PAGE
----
· You'll start from content. Whatever is the most important piece of data your work revolves around, you'll start by designing it and defining rules around that. Then you'll try those rules against other components. If they work great, if not: can you find a single value which works in all (or most) cases? · Once you've gone through this exercise, you'll realized that there's only a limited sets of values that works (note how many design systems are based off a 4px grid? Well, that's not a coincidence!)

    "But they take a long time?"

    · Also this is fairly relative. If you're planning to do a lot of documentation, a living style guide, then yes - that can be a lot of work. If you're planning to have a system driven by your work files, then you're just investing some set up time in favor of facilitating future work.

    The bottom line: you probably don't need a public facing design system (e.g. Salesforce Lightning, Material, etc), but you want your design team and eng to all agree on the basic design rules across your designs (type ramp, , colors, grid and layouts, spacing system). That'll shorten the handoff and QA time and make your life overall much more enjoyable :)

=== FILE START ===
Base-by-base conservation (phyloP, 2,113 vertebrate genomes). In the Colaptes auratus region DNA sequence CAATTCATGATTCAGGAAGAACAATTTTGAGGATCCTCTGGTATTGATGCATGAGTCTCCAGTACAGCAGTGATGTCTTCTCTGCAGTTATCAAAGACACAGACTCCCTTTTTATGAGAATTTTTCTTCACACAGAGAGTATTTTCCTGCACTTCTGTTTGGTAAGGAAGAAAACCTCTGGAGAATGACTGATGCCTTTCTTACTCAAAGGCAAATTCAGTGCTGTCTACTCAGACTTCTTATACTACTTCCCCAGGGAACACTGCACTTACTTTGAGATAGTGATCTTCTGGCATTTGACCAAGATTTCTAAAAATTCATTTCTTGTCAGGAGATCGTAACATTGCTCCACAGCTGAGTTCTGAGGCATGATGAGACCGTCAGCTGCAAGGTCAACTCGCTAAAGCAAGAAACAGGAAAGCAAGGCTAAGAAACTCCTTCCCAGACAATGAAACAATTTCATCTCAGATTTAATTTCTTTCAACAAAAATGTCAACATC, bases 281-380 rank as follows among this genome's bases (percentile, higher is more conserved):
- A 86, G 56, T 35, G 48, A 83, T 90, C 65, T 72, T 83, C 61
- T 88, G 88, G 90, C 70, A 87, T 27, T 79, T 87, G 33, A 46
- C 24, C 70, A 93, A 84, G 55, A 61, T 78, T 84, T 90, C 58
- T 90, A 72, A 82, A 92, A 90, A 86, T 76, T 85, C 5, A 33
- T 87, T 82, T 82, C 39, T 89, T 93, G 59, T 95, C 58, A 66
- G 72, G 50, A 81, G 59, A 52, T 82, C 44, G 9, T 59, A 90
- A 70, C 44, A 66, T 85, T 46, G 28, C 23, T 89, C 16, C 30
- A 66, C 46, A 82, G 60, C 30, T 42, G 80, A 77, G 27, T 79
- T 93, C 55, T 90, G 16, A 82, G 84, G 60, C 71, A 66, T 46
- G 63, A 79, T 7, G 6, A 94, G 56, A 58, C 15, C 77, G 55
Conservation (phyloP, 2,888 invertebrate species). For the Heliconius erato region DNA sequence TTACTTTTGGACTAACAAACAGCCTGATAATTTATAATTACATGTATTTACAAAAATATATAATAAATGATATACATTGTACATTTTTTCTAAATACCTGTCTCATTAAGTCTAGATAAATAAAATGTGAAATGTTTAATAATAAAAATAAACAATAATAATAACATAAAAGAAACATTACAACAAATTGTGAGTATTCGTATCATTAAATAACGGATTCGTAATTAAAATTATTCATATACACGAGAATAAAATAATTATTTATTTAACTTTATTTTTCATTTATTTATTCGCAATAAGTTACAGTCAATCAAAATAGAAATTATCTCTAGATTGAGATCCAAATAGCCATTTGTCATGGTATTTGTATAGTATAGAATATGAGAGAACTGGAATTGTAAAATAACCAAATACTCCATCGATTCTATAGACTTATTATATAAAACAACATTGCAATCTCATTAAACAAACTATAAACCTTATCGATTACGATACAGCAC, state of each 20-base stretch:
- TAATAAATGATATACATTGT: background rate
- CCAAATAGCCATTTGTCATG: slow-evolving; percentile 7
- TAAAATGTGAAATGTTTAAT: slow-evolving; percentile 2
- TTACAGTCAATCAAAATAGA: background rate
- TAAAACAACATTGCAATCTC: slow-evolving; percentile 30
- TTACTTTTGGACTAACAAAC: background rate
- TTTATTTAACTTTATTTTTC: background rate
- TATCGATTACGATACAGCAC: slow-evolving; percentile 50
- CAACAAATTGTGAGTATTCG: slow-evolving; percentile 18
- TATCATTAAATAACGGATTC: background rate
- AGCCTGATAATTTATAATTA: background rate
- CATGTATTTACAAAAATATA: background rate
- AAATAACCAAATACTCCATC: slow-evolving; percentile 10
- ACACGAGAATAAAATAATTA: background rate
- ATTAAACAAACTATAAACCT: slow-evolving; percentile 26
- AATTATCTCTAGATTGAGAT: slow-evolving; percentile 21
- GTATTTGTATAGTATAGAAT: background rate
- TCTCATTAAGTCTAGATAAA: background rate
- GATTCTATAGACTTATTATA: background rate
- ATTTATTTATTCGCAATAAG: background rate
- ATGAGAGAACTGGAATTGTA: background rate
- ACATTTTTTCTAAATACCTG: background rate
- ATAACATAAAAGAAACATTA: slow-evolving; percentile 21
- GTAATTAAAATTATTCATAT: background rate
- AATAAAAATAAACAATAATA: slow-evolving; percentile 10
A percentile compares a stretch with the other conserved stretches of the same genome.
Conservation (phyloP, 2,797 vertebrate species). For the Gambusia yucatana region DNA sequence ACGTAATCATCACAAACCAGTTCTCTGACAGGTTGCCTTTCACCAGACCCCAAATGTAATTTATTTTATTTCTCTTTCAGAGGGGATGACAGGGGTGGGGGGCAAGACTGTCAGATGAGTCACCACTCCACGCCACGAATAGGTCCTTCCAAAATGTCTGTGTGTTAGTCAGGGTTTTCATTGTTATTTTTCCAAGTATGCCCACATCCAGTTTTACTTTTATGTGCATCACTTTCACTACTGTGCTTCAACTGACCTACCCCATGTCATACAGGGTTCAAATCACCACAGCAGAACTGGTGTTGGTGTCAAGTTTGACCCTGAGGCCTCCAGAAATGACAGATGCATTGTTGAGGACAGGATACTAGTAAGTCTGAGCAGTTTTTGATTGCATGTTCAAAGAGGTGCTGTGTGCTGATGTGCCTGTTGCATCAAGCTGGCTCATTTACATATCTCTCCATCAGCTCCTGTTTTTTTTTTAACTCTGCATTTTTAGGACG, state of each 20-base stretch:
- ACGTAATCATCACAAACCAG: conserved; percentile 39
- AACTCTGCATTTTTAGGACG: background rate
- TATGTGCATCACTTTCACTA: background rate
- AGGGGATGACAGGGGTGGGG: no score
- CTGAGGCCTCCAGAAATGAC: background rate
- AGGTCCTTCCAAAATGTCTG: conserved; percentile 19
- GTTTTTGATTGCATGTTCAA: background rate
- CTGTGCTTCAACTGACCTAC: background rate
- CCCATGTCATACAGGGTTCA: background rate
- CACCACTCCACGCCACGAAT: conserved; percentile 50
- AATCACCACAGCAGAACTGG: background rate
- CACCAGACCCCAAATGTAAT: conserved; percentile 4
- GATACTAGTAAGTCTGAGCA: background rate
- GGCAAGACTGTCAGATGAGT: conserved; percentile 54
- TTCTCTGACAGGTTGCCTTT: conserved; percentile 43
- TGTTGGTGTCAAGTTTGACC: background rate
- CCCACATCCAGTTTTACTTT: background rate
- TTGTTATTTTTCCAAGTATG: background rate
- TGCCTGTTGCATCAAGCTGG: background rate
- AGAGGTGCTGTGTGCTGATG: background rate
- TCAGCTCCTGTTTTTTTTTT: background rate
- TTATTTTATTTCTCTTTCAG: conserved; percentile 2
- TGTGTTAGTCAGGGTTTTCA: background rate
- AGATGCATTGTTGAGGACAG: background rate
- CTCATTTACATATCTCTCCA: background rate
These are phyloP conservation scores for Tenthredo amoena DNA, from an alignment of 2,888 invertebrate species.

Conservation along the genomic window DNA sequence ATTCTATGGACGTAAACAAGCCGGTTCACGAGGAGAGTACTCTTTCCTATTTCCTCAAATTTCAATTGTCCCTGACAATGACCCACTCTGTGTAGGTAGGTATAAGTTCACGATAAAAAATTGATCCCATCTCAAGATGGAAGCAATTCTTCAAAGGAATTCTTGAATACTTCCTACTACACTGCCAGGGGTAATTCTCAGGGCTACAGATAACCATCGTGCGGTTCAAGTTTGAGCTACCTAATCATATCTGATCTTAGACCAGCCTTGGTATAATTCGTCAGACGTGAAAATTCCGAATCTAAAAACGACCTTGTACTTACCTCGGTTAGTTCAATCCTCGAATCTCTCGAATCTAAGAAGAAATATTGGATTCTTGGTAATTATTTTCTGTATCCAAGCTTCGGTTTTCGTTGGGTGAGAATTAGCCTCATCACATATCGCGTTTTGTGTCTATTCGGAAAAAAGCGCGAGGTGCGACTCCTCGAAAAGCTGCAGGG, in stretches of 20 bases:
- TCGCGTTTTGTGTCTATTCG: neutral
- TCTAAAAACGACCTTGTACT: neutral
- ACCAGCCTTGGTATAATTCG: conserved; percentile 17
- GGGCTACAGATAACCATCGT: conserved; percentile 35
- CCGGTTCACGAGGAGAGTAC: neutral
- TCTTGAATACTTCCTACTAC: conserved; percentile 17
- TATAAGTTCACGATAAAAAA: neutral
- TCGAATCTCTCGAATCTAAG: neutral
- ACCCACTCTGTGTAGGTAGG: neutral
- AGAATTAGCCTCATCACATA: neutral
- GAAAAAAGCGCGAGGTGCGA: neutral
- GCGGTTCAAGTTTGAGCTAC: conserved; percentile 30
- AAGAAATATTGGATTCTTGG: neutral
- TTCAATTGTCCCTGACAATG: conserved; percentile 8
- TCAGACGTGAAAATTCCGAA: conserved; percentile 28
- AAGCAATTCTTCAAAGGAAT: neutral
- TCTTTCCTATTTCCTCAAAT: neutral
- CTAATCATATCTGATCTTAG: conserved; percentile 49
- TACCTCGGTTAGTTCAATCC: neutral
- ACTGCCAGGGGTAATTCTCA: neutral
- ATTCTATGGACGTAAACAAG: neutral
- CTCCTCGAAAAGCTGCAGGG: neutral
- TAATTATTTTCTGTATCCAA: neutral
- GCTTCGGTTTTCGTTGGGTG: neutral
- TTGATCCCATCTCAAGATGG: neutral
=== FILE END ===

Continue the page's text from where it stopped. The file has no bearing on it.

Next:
1 point
  • iterati designiterati design, over 5 years ago

    As a solo designer, I've created a design system and it helped us a lot.

    We defined paddings, margins, colors, sizes, we developed one component instead of 2-3 slightly different ones – it saved a lot of time. We had consistency across the product. We started small and developed it as we went.

    Going forward, I can't see myself working without a design system

    1 point
  • Ankur Anand, almost 5 years ago

    Was writing an article about it and found this thread ... I feel it makes a lot more sense to have an evolving design system to ease your workflow and also get the entire team onboard .. . Have written in detail in this post

    0 points
  • Ste GrainerSte Grainer, over 5 years ago

    A design system can be as simple or complex as you need it to be. For a single designer working on a single platform (or heck, even just a document), it can be as simple as a style guide the colors, iconography, and text styles.

    A good design system is a method of being deliberate about design decisions and documenting them in a way that they can be reused easily. I've created style guides for my last three personal projects, and only one of those projects is shared with other people.

    Here they are in case you're interested:

    And yes, they share a lot of the same basic backbone. That's okay (and intentional). I've also written about design systems, style guides, and pattern libraries and what the differences are.

    0 points